The study found that 70% of exams were performed in the outpatient setting compared with 13% and 16% in the inpatient and ED settings. Approximately half (53%) were interpreted by male radiologists, and most (75%) were interpreted by radiologists with more than 10 years of professional experience. Most exams were ordered by clinicians in the fields of general and subspecialty internal medicine (50%) or general and subspecialty surgery (31%). The majority of exams were also ordered by physician (83%) rather than non-physician (17%) providers.
Patient location is correlated with the likelihood of completing relevant follow-up imaging for lesions with indeterminate malignant potential. Future work should evaluate delivery processes, care continuity, and other health system–level factors related to patient location and care setting as well as their effects on appropriate follow-up of these findings. Doing so would support efforts to improve appropriate follow-up imaging and address health care disparities.
- Patient location at time of imaging is associated with the likelihood of completing relevant follow-up imaging for lesions with indeterminate malignant potential.
- Health systems could improve follow-up for imaging done in ED and inpatient settings by implementing system-level changes that span provider types, service lines, and sites of care.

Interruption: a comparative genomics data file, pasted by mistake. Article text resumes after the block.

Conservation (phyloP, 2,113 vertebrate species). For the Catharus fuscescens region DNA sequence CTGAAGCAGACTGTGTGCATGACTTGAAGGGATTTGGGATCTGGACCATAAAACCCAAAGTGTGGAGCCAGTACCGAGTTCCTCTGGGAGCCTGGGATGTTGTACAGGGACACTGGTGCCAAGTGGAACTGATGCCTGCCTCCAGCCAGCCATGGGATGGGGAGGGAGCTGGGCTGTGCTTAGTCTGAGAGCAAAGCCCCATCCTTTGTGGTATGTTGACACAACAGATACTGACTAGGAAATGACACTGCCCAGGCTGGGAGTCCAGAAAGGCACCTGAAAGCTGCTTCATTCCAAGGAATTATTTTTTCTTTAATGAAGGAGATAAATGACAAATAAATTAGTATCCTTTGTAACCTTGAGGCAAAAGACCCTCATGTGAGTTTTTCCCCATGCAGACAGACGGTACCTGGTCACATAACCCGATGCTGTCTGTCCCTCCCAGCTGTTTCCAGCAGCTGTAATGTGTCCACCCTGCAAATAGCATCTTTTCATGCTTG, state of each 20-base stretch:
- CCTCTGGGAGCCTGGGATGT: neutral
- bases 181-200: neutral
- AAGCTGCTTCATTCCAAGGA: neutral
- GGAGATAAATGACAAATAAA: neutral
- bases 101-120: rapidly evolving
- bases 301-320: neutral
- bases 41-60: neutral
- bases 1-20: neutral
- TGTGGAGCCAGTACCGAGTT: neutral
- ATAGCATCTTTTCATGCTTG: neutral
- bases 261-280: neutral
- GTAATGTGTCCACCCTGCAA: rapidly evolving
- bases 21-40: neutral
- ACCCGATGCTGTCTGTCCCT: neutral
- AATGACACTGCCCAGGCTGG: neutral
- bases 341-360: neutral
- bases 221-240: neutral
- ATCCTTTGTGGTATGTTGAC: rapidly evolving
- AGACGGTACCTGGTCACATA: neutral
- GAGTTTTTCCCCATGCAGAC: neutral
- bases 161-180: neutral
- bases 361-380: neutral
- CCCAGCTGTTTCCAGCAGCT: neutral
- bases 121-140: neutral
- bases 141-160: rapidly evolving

- Efforts should be pursued with recognition of the disparities in follow-up imaging for black patients and individuals residing in lower-income neighbourhoods.
- The relatively low rate of progression of imaging findings from indeterminate to suspicious for or known malignancy suggests that follow-up may be deferred in many cases to the outpatient setting rather than systematically prioritised during acute ED or inpatient stays.
It is very important for health systems to identify and address differences in imaging follow-ups based on the care setting so that they can adjust organisational strategies related to healthcare quality improvement.
The researchers found that relevant follow-up occurred in only half of all examinations, a result that underlines the need to increase efforts to redesign care processes to improve imaging follow-up for findings with indeterminate malignant potential.